Charles Stewart Parnell

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Charles Stewart Parnell (June 27, 1846 - October 6, 1891) was a 19th century Irish Nationalist, and champion of Home Rule, sometimes referred to as "The Uncrowned King of Ireland". He was born in County Wicklow, Ireland.[1] In 1874 he became Sheriff of Wicklow County. A wealthy Anglican (Church of Ireland) landlord, he had a wide following among Catholics. Elected to the British Parliament for Meath in 1875, he became leader of the Irish Nationalist Party, and a member of the Irish Republican Brotherhood. He first drew attentions in the House of Commons when he disputed the British government's claim that Irish Republican leaders had committed murders in Manchester.[2] He attempted to achieve limited self-government for Ireland through deals with the British parties. In 1879 Parnell became president of the militant Land League, which threatened landlords with violence. At once he emerged as a national figure, and at the general election of 1880 his personal following was so greatly increased that he was elected chairman of the parliamentary Home Rule Party. He was aligned alternatively, with the Liberal and Conservative parties at different points in his career. But once it became clearly only the Liberals would give Ireland Home Rule he aligned with them. He himself was more of a conservative on most social issues though, including the land question. He was once invited to join the Fenians, and refused.[3] When he died he praised the Conservative Party.[4]

In 1885, he was leading a movement to gain the widest possible support for Home Rule. He stated,"We cannot ask the British constitution for more than the restitution of Grattan's parliament, but no man has the right to fix the boundary of a nation.Cite error: Closing </ref> missing for <ref> tag After Gladstone left office, Parnell advised the Irish voters to vote against the Liberal Party. Parnell at first supported the Conservatives, but after the Conservatives began repressive measures against Irish land issue protests, he switched to supporting the Liberals.[5]

No man has the right to say to his country, "Thus far shalt thou go and no further", and we have never attempted to fix the "ne plus ultra" to the progress of Ireland's nationhood, and we never shall.</ref> No man has the right to say to his country, "Thus far shalt thou go and no further", and we have never attempted to fix the "ne plus ultra" to the progress of Ireland's nationhood, and we never shall."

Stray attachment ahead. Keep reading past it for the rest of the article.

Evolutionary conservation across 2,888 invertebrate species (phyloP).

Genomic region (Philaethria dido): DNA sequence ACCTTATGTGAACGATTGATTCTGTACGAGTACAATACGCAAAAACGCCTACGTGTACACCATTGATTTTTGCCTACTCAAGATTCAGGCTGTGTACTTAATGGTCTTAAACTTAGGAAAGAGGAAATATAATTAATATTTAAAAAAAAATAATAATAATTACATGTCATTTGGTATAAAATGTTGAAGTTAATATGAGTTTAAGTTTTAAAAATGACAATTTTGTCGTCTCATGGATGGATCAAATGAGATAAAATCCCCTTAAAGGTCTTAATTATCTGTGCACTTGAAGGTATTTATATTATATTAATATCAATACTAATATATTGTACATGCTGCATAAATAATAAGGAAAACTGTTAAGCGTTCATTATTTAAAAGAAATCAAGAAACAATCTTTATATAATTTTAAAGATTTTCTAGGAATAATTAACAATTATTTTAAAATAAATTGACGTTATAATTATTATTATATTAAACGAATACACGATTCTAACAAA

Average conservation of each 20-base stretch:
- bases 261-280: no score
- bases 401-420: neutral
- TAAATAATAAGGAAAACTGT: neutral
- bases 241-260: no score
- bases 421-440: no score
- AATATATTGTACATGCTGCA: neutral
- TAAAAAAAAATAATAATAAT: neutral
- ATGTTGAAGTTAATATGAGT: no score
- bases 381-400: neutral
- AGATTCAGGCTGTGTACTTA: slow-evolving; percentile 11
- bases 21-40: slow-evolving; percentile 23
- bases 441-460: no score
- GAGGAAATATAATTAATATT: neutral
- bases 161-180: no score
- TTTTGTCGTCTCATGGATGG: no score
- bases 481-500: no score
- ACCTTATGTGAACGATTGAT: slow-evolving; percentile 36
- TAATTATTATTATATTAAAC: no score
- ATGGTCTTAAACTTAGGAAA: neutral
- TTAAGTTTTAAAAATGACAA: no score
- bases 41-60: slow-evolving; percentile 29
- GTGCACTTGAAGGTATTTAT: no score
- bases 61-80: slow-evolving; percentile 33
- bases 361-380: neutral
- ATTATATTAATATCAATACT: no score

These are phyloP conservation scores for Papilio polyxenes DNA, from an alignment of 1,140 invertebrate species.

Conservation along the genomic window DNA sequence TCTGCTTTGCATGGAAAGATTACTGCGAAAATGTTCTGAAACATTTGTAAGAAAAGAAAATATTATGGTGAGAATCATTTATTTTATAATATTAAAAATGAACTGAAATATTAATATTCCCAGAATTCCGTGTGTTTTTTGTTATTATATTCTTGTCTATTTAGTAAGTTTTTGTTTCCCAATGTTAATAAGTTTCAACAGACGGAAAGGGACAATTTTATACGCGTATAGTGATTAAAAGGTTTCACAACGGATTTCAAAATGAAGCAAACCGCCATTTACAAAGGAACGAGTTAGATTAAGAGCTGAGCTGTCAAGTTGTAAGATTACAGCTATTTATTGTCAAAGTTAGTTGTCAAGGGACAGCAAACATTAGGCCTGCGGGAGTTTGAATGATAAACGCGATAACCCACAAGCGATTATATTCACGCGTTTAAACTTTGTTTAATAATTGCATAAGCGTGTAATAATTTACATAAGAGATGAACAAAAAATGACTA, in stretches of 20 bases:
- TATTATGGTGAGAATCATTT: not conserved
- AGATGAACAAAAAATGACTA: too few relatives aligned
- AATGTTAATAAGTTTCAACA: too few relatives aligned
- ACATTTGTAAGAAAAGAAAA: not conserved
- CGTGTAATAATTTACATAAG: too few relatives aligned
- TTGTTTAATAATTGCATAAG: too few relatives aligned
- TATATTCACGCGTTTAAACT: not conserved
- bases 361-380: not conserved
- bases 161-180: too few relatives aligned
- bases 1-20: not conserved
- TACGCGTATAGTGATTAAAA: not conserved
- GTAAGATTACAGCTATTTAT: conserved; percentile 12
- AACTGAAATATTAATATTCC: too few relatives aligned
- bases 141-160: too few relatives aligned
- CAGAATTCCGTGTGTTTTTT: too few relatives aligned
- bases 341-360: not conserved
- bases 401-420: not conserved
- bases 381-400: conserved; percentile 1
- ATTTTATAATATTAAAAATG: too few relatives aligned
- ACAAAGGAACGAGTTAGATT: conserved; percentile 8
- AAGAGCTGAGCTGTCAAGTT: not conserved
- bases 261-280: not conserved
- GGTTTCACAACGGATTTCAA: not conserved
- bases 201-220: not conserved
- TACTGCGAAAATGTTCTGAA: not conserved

Imprisoned briefly by Liberal Prime Minister Gladstone, Parnell was released in April 1882,[6] with the understanding that if the government amended the Irish land legislation to extend further benefits to tenants Parnell would give general support to Liberal Party policy. In succeeding years Parnell consolidated his hold on Irish opinion and created a parliamentary party which was formidable for its discipline and talent. As a result, Irish Home Rule became a live issue, and in 1885-1886 he actually held the balance in Parliament between the Liberal and Conservative parties. The Home Rule Party leaned to the Liberals once Gladstone committed the Liberal Party to Irish Home Rule. Though the bill which he introduced in Parliament was beaten and the Liberals themselves were deeply divided, Irish self-government remained an explosive issue in English politics for more than 30 years.

Parnell's brother John was also an Irish National member of the United Kingdom's House of Commons.

A highly publicized adultery scandal in 1890 caused him to lose support from his party. Captain William O'Shea, another Irish member of the House of Commons, sued Parnell in civil court for committing adultery with his wife Katherine.[7] Parnell died soon after, of pneumonia.

Further reading

  • Robert Kee. The Laurel and the Ivy: The Story of Charles Stewart Parnell and Irish Nationalism (1993)
  • Sean McMahon. Charles Stewart Parnell‎ (2000) 79 pages
  • R. Barry O'Brien. The Life Of Charles Stewart Parnell, 1846-1891 (2vol 1899) full text
  1. Bew, Paul. "Parnell, Charles Stewart (1846–1891)", Oxford Dictionary of National Biography, H. C. G. Matthew & Brian Harrison (Editors), Oxford University Press, 2004-5
  2. Hickey, D. J., J. E. Doherty (Editors). A New Dictionary of Irish History from 1800, Gill & Macmillan, 2003 pages 382-285
  3. O'Brien, R. Barry. The Life of Charles Stewart Parnell 1846–1891, Vols. I&II, Harper And Brothers, New York, 1898 (Vol.I contains a watercolor portrait of Parnell; Vol.II contains a sketch of Avondale); reprinted in paperback i.a. by BiblioBazaar, 2009, ISBN 978-1-113-79910-4 pages 110 and 125
  4. Jackson, Alvin. Home Rule: An Irish History 1800–2000 page 92
  5. Hickey et al (2003) pp. 382–385
  6. Ridpath, John Clark Life and Times of William Gladstone pages 568-569
  7. Thomas E. Hachey, Lawrence J. McCaffrey The Irish Experience Since 1800: A Concise History